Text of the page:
Garden, Kitchen
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Harvest Cornbread

Summer is more so an emotion than a season. Annually it arrives, heat and hazy sunlight, a shimmering mirage of memories forgotten and ghosts of summers past, of childhood and yesteryears. And each summer has its own personality. Some come particularly hot and lazy, sprawling languid and driving anyone within reach to naps and slow eyed ruminations. Others come cool and soft, all lush greens and gentle breezes. But the best days are the rainy summer days.

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Awake and ready to face the morning’s tasks, I wasn’t what you could call saddened at the sight of rain coming down the a.m. A cup of coffee and front porch sitting in the cool air came as much needed comfort. I frequently forget to pause lately and those not so subtle reminders are less pesky than welcome.

Gardening is in full swing with necessary tasks compiled daily. Weed, water, harvest, prune, keep vigil for pests, fertilize, repeat. In that way, the art of gardening is imitating life lately. A series of tasks toward a higher goal eating up hour after hour of every passing day. And in the heat, the early bird gets whatever the early bird gets before the sun rises too high and that time is long devoured in fast course. But not today. Today the rain came down, rhythmic and soothing. Soft summer rain is among the finer things in life, cleansing, cradlesong like in its ability to soothe a too hurried mind.

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With only time left for a few quick tasks before the post rain humidity and heat came for the day, harvesting was tantamount. Harvests have been plentiful this season, to the point of necessitating either giving away bags of vegetables or coming up with new ways to use them on the fly. This recipe is one such concept. Love standard cornbread though I do, I have never been a Bible (or recipe book) thumping cornbread purist and frequently play with adding seasonal items or cheese or spices, among other ingredients.

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Cornbread lends itself ideally to mashups with new ingredients, both holding its own flavor yet being mild enough by nature to allow additional ingredients a platform from which to shine. In this case, vegetables are the feature, with the fresh corn amplifying the bread’s flavor and the other veggies playing off same. I used what I had an abundance of but do play with this platform, adding and subtracting with whatever vegetables you have available. Fresh from the oven with a bit of butter, this bread is perfect to enjoy on the front porch while summer rain comes down.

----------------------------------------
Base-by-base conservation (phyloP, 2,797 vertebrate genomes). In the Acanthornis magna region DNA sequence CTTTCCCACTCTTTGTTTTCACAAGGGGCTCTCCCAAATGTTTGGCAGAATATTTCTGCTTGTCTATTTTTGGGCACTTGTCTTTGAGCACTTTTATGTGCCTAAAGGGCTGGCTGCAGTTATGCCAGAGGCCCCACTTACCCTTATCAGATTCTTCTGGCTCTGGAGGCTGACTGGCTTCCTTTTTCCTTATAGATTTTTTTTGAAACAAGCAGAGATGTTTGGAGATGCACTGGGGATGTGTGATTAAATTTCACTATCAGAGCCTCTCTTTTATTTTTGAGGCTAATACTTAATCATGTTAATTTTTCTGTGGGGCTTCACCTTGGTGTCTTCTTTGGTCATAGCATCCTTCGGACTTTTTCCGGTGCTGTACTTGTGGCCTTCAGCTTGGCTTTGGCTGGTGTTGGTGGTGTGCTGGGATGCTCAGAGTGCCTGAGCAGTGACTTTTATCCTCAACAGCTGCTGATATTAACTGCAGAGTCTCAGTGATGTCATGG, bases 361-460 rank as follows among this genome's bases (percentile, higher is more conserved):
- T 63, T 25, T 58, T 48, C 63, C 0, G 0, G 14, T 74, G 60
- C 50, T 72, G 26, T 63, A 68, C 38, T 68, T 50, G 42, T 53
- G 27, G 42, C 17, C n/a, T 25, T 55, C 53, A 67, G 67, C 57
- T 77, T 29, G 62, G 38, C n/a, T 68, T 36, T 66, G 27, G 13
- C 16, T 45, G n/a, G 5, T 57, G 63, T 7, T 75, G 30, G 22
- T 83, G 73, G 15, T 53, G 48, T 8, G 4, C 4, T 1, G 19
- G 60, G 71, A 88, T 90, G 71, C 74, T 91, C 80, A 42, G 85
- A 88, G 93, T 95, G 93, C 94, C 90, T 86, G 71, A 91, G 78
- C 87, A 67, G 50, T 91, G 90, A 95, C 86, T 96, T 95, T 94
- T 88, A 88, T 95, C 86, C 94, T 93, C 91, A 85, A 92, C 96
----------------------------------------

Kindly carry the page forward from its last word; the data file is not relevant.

HARVEST CORNBREAD

hc6post½ cup melted butter
2 cups self-rising white cornmeal
½ cup all purpose flour
1 ½ cups buttermilk
2 large eggs
1 cup corn kernels, divided
1 cup cherry tomatoes, halved
1 jalapeno or other pepper of choice, sliced
¼ cup thinly sliced red onion

Preheat oven to 425. Pour approximately 2 tablespoons of vegetable oil into a 10” cast iron skillet and preheat the skillet in the oven for 5 to 10 minutes.

In a large bowl, whisk together cornmeal and flour. In a medium bowl, whisk together egg, melted butter and buttermilk. Add the buttermilk mixture to the cornmeal mixture and stir until moistened. Fold in 2/3 cup of the corn kernels. Pour batter into pre-heated cast iron skillet.

Bake for 10 minutes. Carefully remove skillet from oven and top partially cooked bread with remaining 1/3 cup of corn and tomato, pepper, and onion. Return skillet to oven and bake until golden brown, 15 to 20 minutes longer. Remove from oven and immediately remove from skillet.

Notes:
I do love cheese and this recipe is perfectly suited for the addition of about a cup worth. Use any kind you prefer and divide it evenly between the batter mixture and the top of the bread or just sprinkle it on top of the bread with the vegetables. You won’t be sorry!

Don’t like spice? Swap the jalapeno for a sweeter pepper. Or no pepper at all! The vegetables listed above are by no means required. Pick and choose with what you have fresh and available and change it up. Herbs make a fun addition too. Cornbread lends itself perfectly to nearly any flavor pairing so your imagination is the limit.

 

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